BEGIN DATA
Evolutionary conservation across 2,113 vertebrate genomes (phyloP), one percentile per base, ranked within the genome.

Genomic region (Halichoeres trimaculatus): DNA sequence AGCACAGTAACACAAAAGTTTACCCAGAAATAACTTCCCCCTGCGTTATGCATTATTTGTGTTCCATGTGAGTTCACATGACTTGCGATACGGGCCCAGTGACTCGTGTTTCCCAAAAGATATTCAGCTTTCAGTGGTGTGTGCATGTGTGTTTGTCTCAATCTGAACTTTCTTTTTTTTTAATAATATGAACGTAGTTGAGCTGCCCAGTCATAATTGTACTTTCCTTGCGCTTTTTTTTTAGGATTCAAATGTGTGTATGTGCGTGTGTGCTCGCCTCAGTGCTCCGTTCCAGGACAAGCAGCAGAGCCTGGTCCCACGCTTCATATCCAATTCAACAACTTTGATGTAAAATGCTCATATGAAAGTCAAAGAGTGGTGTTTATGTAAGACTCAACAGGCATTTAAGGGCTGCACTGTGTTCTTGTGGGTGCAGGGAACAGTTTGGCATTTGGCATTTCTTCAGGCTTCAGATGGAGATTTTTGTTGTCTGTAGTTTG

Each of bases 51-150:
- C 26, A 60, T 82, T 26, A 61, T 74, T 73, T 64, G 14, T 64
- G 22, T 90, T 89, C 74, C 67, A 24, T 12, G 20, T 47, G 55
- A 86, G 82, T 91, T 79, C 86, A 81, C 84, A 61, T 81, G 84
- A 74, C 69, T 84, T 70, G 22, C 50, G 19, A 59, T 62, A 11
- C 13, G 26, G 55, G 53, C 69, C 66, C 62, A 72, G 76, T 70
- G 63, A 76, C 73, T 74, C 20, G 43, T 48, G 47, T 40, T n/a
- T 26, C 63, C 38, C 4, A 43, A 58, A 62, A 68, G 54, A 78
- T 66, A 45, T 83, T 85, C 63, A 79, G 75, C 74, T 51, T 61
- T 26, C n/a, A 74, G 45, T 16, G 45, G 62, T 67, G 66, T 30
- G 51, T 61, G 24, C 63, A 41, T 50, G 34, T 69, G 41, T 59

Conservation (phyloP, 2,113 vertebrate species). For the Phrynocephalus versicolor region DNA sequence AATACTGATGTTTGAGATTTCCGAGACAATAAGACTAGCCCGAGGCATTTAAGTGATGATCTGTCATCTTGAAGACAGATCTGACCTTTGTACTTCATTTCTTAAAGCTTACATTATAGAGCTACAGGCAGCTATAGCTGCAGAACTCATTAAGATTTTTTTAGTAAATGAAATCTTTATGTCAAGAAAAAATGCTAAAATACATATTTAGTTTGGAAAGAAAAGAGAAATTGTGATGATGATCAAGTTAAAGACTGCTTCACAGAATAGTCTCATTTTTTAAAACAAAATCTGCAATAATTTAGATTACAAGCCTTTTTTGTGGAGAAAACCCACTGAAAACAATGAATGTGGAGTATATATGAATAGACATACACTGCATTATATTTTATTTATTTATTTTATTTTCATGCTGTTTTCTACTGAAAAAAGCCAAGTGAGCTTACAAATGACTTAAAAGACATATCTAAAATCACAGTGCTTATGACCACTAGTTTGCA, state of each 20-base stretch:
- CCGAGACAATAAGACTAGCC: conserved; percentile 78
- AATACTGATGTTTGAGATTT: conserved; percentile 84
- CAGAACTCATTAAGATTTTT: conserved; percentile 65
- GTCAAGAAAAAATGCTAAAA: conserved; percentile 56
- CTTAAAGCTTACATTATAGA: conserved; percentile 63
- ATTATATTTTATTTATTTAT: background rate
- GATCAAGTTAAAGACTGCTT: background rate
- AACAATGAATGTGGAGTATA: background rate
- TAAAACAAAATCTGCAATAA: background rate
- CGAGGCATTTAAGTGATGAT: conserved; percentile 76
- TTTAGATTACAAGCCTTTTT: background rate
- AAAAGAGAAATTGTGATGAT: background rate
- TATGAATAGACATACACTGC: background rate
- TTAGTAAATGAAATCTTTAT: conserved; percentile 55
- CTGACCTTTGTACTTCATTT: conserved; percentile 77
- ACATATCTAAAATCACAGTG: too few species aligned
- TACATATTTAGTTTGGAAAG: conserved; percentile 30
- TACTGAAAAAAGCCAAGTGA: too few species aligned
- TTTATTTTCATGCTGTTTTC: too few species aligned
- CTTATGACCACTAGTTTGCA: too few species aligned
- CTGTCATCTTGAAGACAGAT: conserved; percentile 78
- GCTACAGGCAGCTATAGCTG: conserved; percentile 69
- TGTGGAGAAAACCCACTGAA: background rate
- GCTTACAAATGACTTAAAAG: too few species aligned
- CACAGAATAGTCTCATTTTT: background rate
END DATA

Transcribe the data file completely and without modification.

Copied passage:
Evolutionary conservation across 2,113 vertebrate genomes (phyloP), one percentile per base, ranked within the genome.

Genomic region (Halichoeres trimaculatus): DNA sequence AGCACAGTAACACAAAAGTTTACCCAGAAATAACTTCCCCCTGCGTTATGCATTATTTGTGTTCCATGTGAGTTCACATGACTTGCGATACGGGCCCAGTGACTCGTGTTTCCCAAAAGATATTCAGCTTTCAGTGGTGTGTGCATGTGTGTTTGTCTCAATCTGAACTTTCTTTTTTTTTAATAATATGAACGTAGTTGAGCTGCCCAGTCATAATTGTACTTTCCTTGCGCTTTTTTTTTAGGATTCAAATGTGTGTATGTGCGTGTGTGCTCGCCTCAGTGCTCCGTTCCAGGACAAGCAGCAGAGCCTGGTCCCACGCTTCATATCCAATTCAACAACTTTGATGTAAAATGCTCATATGAAAGTCAAAGAGTGGTGTTTATGTAAGACTCAACAGGCATTTAAGGGCTGCACTGTGTTCTTGTGGGTGCAGGGAACAGTTTGGCATTTGGCATTTCTTCAGGCTTCAGATGGAGATTTTTGTTGTCTGTAGTTTG

Each of bases 51-150:
- C 26, A 60, T 82, T 26, A 61, T 74, T 73, T 64, G 14, T 64
- G 22, T 90, T 89, C 74, C 67, A 24, T 12, G 20, T 47, G 55
- A 86, G 82, T 91, T 79, C 86, A 81, C 84, A 61, T 81, G 84
- A 74, C 69, T 84, T 70, G 22, C 50, G 19, A 59, T 62, A 11
- C 13, G 26, G 55, G 53, C 69, C 66, C 62, A 72, G 76, T 70
- G 63, A 76, C 73, T 74, C 20, G 43, T 48, G 47, T 40, T n/a
- T 26, C 63, C 38, C 4, A 43, A 58, A 62, A 68, G 54, A 78
- T 66, A 45, T 83, T 85, C 63, A 79, G 75, C 74, T 51, T 61
- T 26, C n/a, A 74, G 45, T 16, G 45, G 62, T 67, G 66, T 30
- G 51, T 61, G 24, C 63, A 41, T 50, G 34, T 69, G 41, T 59

Conservation (phyloP, 2,113 vertebrate species). For the Phrynocephalus versicolor region DNA sequence AATACTGATGTTTGAGATTTCCGAGACAATAAGACTAGCCCGAGGCATTTAAGTGATGATCTGTCATCTTGAAGACAGATCTGACCTTTGTACTTCATTTCTTAAAGCTTACATTATAGAGCTACAGGCAGCTATAGCTGCAGAACTCATTAAGATTTTTTTAGTAAATGAAATCTTTATGTCAAGAAAAAATGCTAAAATACATATTTAGTTTGGAAAGAAAAGAGAAATTGTGATGATGATCAAGTTAAAGACTGCTTCACAGAATAGTCTCATTTTTTAAAACAAAATCTGCAATAATTTAGATTACAAGCCTTTTTTGTGGAGAAAACCCACTGAAAACAATGAATGTGGAGTATATATGAATAGACATACACTGCATTATATTTTATTTATTTATTTTATTTTCATGCTGTTTTCTACTGAAAAAAGCCAAGTGAGCTTACAAATGACTTAAAAGACATATCTAAAATCACAGTGCTTATGACCACTAGTTTGCA, state of each 20-base stretch:
- CCGAGACAATAAGACTAGCC: conserved; percentile 78
- AATACTGATGTTTGAGATTT: conserved; percentile 84
- CAGAACTCATTAAGATTTTT: conserved; percentile 65
- GTCAAGAAAAAATGCTAAAA: conserved; percentile 56
- CTTAAAGCTTACATTATAGA: conserved; percentile 63
- ATTATATTTTATTTATTTAT: background rate
- GATCAAGTTAAAGACTGCTT: background rate
- AACAATGAATGTGGAGTATA: background rate
- TAAAACAAAATCTGCAATAA: background rate
- CGAGGCATTTAAGTGATGAT: conserved; percentile 76
- TTTAGATTACAAGCCTTTTT: background rate
- AAAAGAGAAATTGTGATGAT: background rate
- TATGAATAGACATACACTGC: background rate
- TTAGTAAATGAAATCTTTAT: conserved; percentile 55
- CTGACCTTTGTACTTCATTT: conserved; percentile 77
- ACATATCTAAAATCACAGTG: too few species aligned
- TACATATTTAGTTTGGAAAG: conserved; percentile 30
- TACTGAAAAAAGCCAAGTGA: too few species aligned
- TTTATTTTCATGCTGTTTTC: too few species aligned
- CTTATGACCACTAGTTTGCA: too few species aligned
- CTGTCATCTTGAAGACAGAT: conserved; percentile 78
- GCTACAGGCAGCTATAGCTG: conserved; percentile 69
- TGTGGAGAAAACCCACTGAA: background rate
- GCTTACAAATGACTTAAAAG: too few species aligned
- CACAGAATAGTCTCATTTTT: background rate